Cities: Skylines 2 is a superb sequel in terms of gameplay and presentation – so much feedback from the community on the first game has been rolled into this title.

However, there is one big caveat to all this, which is performance. Everything runs very smoothly for a while, but as your city grows things start to stutter and vehicles bunny hop through your town’s roads instead of driving. For me, those problems began somewhere around getting 10,000 people in my town, which isn’t a lot in the great picture of things – after all, you’re supposed to be able to make cities with half a million people in them.

My issues worsened a lot as soon as I started to experiment with terraforming areas near the water to build a hydroelectric power plant. The developers sent through a bunch of options we could try out to mitigate performance issues, but those only somewhat helped – at some point, the game simply struggled. Colossal Order already publicly said that it missed its benchmark for performance ahead of release and vowed to get this fixed as a priority after launch. And it has to, because it made such a fantastic product in every other aspect that it’d be a shame if it were never to unfold its full potential due to technical limitations.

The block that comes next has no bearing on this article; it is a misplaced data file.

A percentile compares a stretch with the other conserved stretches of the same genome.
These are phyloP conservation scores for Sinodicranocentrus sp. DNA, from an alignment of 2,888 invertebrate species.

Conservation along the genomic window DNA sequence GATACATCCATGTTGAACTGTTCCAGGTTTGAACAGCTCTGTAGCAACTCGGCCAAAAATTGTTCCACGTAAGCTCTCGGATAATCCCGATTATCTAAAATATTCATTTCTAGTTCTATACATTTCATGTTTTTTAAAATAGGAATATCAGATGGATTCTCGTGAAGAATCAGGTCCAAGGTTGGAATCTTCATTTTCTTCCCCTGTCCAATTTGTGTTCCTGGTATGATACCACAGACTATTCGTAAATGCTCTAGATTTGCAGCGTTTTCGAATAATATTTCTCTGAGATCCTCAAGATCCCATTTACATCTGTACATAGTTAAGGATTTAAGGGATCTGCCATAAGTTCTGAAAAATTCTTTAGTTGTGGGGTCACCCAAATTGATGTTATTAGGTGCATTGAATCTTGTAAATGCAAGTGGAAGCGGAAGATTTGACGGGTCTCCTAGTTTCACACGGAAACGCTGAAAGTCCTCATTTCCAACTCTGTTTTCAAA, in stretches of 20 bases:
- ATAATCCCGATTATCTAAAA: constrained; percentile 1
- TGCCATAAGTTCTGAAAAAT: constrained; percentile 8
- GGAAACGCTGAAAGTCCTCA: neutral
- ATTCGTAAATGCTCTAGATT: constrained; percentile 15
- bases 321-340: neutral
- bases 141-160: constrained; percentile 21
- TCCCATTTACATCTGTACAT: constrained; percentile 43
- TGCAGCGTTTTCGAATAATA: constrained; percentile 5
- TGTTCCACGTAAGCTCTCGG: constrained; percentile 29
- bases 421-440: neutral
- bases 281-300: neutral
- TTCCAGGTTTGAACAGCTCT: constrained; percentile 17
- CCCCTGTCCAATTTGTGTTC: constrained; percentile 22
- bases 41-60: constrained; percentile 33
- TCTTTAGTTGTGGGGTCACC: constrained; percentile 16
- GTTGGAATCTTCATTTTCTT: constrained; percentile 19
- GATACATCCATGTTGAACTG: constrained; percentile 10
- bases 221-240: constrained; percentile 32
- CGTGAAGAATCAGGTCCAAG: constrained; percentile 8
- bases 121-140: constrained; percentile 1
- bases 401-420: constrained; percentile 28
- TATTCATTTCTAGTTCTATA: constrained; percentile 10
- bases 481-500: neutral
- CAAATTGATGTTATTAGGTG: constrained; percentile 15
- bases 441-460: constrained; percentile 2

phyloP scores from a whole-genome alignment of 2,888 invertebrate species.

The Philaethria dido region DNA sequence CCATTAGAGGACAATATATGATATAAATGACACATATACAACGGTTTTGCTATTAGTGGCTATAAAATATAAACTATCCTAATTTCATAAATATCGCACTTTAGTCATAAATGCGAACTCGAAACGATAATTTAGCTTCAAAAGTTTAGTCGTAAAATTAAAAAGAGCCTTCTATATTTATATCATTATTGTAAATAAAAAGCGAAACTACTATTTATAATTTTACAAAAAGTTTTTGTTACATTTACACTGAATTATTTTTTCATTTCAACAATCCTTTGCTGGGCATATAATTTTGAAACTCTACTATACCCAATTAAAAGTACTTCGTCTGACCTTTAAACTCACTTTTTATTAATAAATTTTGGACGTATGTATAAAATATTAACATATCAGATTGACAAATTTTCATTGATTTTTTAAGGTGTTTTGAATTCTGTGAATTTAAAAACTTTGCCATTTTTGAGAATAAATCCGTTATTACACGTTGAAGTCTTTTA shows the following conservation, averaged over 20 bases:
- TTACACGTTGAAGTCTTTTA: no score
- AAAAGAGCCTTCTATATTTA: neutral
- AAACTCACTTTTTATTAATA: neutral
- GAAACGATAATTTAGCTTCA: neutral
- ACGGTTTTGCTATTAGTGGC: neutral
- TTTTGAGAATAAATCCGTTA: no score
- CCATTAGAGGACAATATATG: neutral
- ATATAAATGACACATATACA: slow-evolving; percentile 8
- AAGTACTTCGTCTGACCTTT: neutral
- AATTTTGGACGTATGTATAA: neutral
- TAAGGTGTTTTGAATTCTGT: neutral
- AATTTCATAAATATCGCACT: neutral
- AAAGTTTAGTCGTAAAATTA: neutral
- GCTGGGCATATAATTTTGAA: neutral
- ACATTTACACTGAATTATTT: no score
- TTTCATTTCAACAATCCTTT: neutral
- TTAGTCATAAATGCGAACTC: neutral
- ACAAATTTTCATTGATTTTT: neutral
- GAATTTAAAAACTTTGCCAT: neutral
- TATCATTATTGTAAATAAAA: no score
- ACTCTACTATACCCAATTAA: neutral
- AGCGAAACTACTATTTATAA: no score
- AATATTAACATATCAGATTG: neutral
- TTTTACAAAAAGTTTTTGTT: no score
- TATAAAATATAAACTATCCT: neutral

While some stuttering wouldn’t be the end of the world, as you don’t exactly have to do real-time micromanagement in this game like in an RTS, the severity of the issues has a clear negative effect on enjoyment in this case. I, for one, was panic-saving all the time out of fear that the game would crash soon. It never did that, thankfully, but reloading from time to time helped with managing performance a bit.

Minor annoyances I noticed were that some funky road designs seemed to overwhelm the automatic zone generation, resulting in the creation of areas that simply did not fit into the terrain as I made it, and that underground building can be a little tedious. There doesn’t seem to be an indicator of the depth certain objects are at, so you either need to remember how deep you built stuff or have to work on a trial-and-error basis. Firemen also don’t seem to have animation for quenching flames, which is a little disappointing – but I understand that you have to put a limit on those super minor details at some point, otherwise you’ll never be done.

Even in this subpar technical state, Cities: Skylines 2 is a potent and captivating sandbox that’ll see the hours fly by as you engage with it. It’s a worthy successor to the title that dethroned the mighty SimCity and will define the genre for the years to come. Official as well as modded content will surely supply players with even more toys and tools in the future.

Score: 8/10

  • Visuals: 8/10
  • Sound: 7/10
  • Gameplay: 10/10
  • Technical: 6/10

Version tested: PC.